we could probably do simple path-like pointers for this, like root -> first type param -> second type param, that would be incremental-friendly and not require any changes to the TypeRef structure itself?

Florian Diebold (Dec 10 2019 at 15:07, on Zulip):

and as long as the AST->HIR lowering is trivial, it would even not require a source map, though probably that won't stay that way

matklad (Dec 10 2019 at 15:07, on Zulip):

@Florian Diebold for ast-stable pointers? Yeah, that's an option, though I think (parent_item_id, relative_range) might be a more-general, less code option.

Florian Diebold (Dec 10 2019 at 15:08, on Zulip):

ranges, even relative ones, aren't as stable though... but probably that's fine

matklad (Dec 10 2019 at 15:10, on Zulip):

Hm, actually I am confused here: if you are talkig about type parameters, that's already somewhat handled since couple of days ago. If you are talking about type arguments (and that are arguments in the initial screenshot), then the concept of root is slighly fuzzy.

Relative ranges should be ok -- you re-run lowering code anyway if the syntax node changes. A somewhat painful moment here is that just range is not enough, there could be macros, so you'll need something like InFile<TextRange>...

Florian Diebold (Dec 10 2019 at 15:10, on Zulip):

yeah, I mean type arguments

Florian Diebold (Dec 10 2019 at 15:11, on Zulip):

basically, to be able to address any part of a type ref like Result<Vec<Block::Hash>>

Florian Diebold (Dec 10 2019 at 15:11, on Zulip):

you re-run lowering code anyway if the syntax node changes

Florian Diebold (Dec 10 2019 at 15:11, on Zulip):

you re-run AST->HIR lowering, not necessarily HIR->type

matklad (Dec 10 2019 at 15:12, on Zulip):

If AST->HIR stays the same, it's probably the case that relative ranges are the same as well. You loose optimizations on typing whitesapce, but that doesn't seem important

Florian Diebold (Dec 10 2019 at 15:24, on Zulip):

yeah, that's what I was thinking of, but you're right, it doesn't seem important

Florian Diebold (Dec 10 2019 at 15:26, on Zulip):

unless people start having huge type references spanning multiple lines I guess :sweat_smile:

Florian Diebold (Dec 10 2019 at 15:29, on Zulip):

then the concept of root is slighly fuzzy.

I think there should always be a clear root from the query that actually does the lowering -- i.e. if you're lowering the return type in a function signature, that's where your root is, etc.

matklad (Dec 10 2019 at 15:46, on Zulip):

Aha, I understand now, that's basically our AstIdMap, but extended to the bodies of the items. So, the id is something like "the nth descendant of a specific type". That would work, but would require threading the relevant mapping of syntax nodes to positional ids everywhere.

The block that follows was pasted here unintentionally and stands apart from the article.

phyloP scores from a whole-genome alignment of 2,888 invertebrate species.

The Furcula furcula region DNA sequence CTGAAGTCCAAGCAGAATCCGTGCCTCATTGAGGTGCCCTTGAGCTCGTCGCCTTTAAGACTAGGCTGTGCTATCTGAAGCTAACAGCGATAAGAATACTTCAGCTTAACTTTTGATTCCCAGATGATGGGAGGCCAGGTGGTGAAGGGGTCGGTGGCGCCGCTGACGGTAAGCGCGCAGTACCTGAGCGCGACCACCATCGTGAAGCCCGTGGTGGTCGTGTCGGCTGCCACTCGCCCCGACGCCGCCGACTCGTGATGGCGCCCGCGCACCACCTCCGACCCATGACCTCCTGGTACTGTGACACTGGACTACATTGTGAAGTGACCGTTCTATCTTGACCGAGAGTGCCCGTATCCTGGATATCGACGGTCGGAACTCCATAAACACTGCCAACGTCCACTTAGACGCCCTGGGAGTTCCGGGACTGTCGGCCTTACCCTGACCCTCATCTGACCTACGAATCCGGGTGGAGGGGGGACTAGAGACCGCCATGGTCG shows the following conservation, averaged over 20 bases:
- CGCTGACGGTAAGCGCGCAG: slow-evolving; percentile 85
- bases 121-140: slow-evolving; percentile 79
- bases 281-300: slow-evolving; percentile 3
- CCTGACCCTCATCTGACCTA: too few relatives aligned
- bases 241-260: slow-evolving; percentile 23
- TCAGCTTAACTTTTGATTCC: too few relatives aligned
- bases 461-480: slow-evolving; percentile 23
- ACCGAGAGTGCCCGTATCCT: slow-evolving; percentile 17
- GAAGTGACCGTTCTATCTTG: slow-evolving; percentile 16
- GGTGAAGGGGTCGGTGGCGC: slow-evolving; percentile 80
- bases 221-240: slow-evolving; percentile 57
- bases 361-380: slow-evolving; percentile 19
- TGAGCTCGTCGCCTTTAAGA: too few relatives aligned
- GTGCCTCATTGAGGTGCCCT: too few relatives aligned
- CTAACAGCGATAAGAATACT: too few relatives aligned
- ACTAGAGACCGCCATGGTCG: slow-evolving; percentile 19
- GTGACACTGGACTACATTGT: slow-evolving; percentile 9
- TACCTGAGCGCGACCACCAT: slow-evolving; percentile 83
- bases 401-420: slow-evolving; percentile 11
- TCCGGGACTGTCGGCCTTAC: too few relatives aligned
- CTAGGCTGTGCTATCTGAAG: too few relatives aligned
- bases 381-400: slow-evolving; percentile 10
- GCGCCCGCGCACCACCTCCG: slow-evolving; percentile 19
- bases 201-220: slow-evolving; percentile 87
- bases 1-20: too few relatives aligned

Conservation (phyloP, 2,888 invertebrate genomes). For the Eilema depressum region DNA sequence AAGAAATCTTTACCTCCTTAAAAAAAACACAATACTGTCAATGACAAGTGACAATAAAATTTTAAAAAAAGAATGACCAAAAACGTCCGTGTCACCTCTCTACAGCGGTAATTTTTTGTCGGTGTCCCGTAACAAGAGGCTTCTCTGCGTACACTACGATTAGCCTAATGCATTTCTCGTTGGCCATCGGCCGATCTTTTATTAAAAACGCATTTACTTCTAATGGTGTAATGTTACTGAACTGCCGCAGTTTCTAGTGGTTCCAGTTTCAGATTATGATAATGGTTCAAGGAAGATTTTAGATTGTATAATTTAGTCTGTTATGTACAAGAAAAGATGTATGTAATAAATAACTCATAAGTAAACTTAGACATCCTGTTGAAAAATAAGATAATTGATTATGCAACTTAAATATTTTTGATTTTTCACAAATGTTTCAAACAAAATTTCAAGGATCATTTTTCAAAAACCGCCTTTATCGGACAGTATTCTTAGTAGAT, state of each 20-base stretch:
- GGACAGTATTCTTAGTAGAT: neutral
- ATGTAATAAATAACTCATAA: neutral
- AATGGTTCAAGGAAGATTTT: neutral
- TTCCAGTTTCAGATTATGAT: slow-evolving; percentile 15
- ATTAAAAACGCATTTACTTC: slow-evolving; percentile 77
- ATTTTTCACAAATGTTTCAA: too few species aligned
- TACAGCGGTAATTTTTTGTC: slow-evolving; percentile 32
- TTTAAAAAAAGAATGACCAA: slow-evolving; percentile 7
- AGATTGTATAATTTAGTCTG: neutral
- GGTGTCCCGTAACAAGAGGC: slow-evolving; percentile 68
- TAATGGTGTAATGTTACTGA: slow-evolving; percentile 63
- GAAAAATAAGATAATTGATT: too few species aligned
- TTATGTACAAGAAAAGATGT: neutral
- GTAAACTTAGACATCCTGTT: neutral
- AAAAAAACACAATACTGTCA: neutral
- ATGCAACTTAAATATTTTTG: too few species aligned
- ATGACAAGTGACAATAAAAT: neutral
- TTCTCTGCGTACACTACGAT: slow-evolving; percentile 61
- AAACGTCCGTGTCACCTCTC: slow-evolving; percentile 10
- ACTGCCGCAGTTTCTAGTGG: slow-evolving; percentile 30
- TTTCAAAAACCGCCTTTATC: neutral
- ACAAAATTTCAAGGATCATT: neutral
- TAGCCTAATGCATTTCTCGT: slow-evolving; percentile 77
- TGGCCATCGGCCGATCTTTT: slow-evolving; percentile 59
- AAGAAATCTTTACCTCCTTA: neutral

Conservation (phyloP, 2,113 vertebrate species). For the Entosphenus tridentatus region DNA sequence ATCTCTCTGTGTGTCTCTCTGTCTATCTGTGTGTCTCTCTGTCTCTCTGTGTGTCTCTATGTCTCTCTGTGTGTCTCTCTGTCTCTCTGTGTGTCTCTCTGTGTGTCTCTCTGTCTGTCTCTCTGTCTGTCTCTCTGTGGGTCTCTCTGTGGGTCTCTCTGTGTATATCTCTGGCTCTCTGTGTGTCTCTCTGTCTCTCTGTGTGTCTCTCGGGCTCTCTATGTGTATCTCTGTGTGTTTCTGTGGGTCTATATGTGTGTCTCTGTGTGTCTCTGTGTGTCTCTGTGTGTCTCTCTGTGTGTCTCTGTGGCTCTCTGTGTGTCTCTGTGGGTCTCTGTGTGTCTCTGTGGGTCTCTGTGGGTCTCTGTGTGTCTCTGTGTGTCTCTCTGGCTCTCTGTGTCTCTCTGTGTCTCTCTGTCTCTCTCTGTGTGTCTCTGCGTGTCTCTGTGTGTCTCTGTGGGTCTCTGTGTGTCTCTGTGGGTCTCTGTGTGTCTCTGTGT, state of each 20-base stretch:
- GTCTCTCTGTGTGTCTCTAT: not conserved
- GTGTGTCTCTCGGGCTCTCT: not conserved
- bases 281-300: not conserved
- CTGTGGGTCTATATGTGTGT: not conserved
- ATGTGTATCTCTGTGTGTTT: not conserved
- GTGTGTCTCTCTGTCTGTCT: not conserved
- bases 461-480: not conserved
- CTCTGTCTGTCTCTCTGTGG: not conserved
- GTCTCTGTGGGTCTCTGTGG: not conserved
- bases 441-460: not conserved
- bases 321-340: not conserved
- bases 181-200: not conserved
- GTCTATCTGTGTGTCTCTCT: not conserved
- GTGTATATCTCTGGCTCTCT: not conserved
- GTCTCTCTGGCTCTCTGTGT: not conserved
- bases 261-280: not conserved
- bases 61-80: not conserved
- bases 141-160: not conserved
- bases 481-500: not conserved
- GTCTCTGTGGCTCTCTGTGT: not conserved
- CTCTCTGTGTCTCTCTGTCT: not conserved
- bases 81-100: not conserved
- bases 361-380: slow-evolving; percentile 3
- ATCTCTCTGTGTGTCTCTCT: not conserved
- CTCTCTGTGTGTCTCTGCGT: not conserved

I sort of feel the core question is "do we store such a map in salsa at all?". If we do, we should pick any id scheme and be done with it. If we don't we can use syntax nodes themselves, which seems like it'd reduce complexity by a large constant factor.

Florian Diebold (Dec 10 2019 at 16:10, on Zulip):

I'm not sure I understand how it would work without storing the map

matklad (Dec 10 2019 at 16:11, on Zulip):

Some of the newer hir source-maps work this way: https://github.com/rust-analyzer/rust-analyzer/blob/ee904594af174866cfa10474fd8fd3f23580b6af/crates/ra_hir_def/src/child_by_source.rs#L105-L124

matklad (Dec 10 2019 at 16:12, on Zulip):

Like, we basically have the same two queries (foo and foo_with_source_map), but foo_with_source_map is #[salsa::transparent], so it can return SyntaxNodes directly

matklad (Dec 10 2019 at 16:13, on Zulip):

basically == the actual implementation at the moment goes via a couple of abstractions which are probably overly-complex for the task at hand...

Florian Diebold (Dec 10 2019 at 21:46, on Zulip):

in this case, we have two steps, though (AST -> HIR and HIR -> resolved type). We can't have the second step use SyntaxNodes directly, right?

matklad (Dec 10 2019 at 22:33, on Zulip):

Hrm, you are correct...

matklad (Dec 10 2019 at 22:34, on Zulip):

this... actually reminds me of another thing was thinking about recently. Current unresolved TypeRef doesn’t seem too useful

matklad (Dec 10 2019 at 22:36, on Zulip):

the lowering code in Ty spends a lot of effor on path resolution, which ideally belongs to the hir_def crate. I wonder if we can get rid of TypeRef altogether? I am not exactly sure that it helps with incrementality

matklad (Dec 10 2019 at 22:50, on Zulip):

Even more generally: hir::Path is convenient, because it’s a value type. But, to implement side tables, we’ll have to change it from value-type to a type with identity (by assigning ids to segments, or by using ast::Path directly).

We want two exactly opposite things at the same time :-(

Florian Diebold (Dec 10 2019 at 22:51, on Zulip):

doing name resolution directly on the AST feels a bit weird ;) but maybe that's fine. I think type inference will need a way to refer to specific user-written types anyway though, so I don't think it gets us around that

Florian Diebold (Dec 10 2019 at 22:52, on Zulip):

I'm not convinced that we need to give paths etc. identities for that though

Florian Diebold (Dec 10 2019 at 22:54, on Zulip):

I guess in a sense, giving them an ID gives them an identity by definition, what I mean is it can stay a value type anyway

matklad (Dec 10 2019 at 23:06, on Zulip):